President Barack Obama has signed a $1.1 trillion bill that will fund nearly every federal government agency through 2015.
The only exception in the bill signed Tuesday is the Department for Homeland Security, which will run out of funding at the end of February.
Republican leaders limited funding for the agency so it can force Obama to reverse his executive order, which removes the threat of deportations from millions of undocumented immigrants in the United States.
The bill's final passage was thrown in doubt last week when Republican Senator Ted Cruz of Texas demanded a vote on a proposal to cut funds that could be used to carry out the president's executive order.
Congressional Democrats, led by Massachusetts Senator Elizabeth Warren, also threatened to scuttle the bill over a provision that weakens parts of the 2010 law regulating financial trading by major Wall Street firms.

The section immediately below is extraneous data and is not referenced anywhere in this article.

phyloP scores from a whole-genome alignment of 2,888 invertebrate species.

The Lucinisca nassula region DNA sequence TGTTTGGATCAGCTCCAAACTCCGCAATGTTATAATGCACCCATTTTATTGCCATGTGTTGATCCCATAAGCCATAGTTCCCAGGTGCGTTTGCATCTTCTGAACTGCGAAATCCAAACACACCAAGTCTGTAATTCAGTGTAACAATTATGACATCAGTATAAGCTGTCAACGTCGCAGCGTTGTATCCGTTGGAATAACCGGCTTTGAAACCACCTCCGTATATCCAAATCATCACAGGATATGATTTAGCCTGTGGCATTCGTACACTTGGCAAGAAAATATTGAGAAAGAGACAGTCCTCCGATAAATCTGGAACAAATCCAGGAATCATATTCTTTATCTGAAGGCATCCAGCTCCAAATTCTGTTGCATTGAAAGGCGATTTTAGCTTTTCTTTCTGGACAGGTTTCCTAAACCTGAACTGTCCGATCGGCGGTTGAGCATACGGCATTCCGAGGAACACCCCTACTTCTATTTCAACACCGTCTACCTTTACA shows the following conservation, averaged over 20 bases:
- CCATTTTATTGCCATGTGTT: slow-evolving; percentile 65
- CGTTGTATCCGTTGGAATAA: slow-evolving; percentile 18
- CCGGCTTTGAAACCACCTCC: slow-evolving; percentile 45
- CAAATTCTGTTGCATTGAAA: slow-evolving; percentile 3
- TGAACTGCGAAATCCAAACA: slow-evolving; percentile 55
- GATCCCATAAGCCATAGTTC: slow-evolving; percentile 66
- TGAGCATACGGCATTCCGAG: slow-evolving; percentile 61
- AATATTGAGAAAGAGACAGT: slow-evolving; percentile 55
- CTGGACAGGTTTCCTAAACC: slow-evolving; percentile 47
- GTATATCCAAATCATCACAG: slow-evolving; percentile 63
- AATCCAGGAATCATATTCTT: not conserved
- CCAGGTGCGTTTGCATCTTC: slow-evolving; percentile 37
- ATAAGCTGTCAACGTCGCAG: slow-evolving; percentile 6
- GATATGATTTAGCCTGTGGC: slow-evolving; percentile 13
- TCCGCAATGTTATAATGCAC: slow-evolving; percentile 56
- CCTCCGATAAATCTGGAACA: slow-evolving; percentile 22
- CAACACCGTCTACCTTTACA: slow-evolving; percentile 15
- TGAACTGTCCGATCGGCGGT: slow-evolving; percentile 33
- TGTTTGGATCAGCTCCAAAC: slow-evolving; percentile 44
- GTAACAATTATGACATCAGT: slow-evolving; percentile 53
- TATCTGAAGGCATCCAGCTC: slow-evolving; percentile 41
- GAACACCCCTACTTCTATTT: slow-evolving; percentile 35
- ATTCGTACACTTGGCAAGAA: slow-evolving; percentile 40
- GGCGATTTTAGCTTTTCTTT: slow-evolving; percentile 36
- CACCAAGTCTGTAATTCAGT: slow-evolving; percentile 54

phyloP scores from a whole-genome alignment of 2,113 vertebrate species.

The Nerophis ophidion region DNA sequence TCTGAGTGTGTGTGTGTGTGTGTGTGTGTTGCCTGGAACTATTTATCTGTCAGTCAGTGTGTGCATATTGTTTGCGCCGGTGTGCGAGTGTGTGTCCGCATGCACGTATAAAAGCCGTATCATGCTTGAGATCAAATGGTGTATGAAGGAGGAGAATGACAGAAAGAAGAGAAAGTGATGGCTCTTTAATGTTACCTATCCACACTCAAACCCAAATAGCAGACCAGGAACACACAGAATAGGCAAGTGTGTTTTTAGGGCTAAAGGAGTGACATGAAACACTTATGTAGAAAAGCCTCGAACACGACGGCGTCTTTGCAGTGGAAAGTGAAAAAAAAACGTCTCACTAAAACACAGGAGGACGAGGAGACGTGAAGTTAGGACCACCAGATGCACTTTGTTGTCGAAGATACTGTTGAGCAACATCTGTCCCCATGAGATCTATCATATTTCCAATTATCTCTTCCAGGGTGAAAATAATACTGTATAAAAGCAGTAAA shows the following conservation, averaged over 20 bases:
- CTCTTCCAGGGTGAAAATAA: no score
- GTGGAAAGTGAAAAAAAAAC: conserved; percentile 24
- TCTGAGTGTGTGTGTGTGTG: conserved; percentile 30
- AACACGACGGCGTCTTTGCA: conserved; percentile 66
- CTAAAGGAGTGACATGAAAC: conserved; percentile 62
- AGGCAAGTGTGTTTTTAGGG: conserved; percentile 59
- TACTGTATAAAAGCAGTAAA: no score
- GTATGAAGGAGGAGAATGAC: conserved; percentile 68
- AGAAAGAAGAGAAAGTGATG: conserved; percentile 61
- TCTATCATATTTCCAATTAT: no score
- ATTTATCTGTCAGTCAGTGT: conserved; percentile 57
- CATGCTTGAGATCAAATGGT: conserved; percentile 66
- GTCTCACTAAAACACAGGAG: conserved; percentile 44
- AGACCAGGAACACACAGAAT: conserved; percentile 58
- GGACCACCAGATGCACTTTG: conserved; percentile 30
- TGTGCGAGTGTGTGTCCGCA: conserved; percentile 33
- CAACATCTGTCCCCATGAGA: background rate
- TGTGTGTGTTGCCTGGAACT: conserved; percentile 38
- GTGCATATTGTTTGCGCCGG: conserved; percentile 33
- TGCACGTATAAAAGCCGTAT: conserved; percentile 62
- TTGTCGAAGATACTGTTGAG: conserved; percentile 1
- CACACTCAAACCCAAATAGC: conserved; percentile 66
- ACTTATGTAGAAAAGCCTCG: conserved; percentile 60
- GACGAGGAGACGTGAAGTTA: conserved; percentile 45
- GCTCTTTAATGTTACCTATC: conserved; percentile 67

Obama said last week that the bill includes provisions he does not like, but that there are other parts that ensure progress would continue on health insurance, climate change, early childhood education and job growth.
The bill's eventual passage and signing prevented another government shutdown like the one that occurred a year ago.
The funding legislation includes nearly $64 billion for military operations in Iraq and Afghanistan, as well as money in the fight against Islamic State militants, including the training and equipping of moderate Syrian rebels.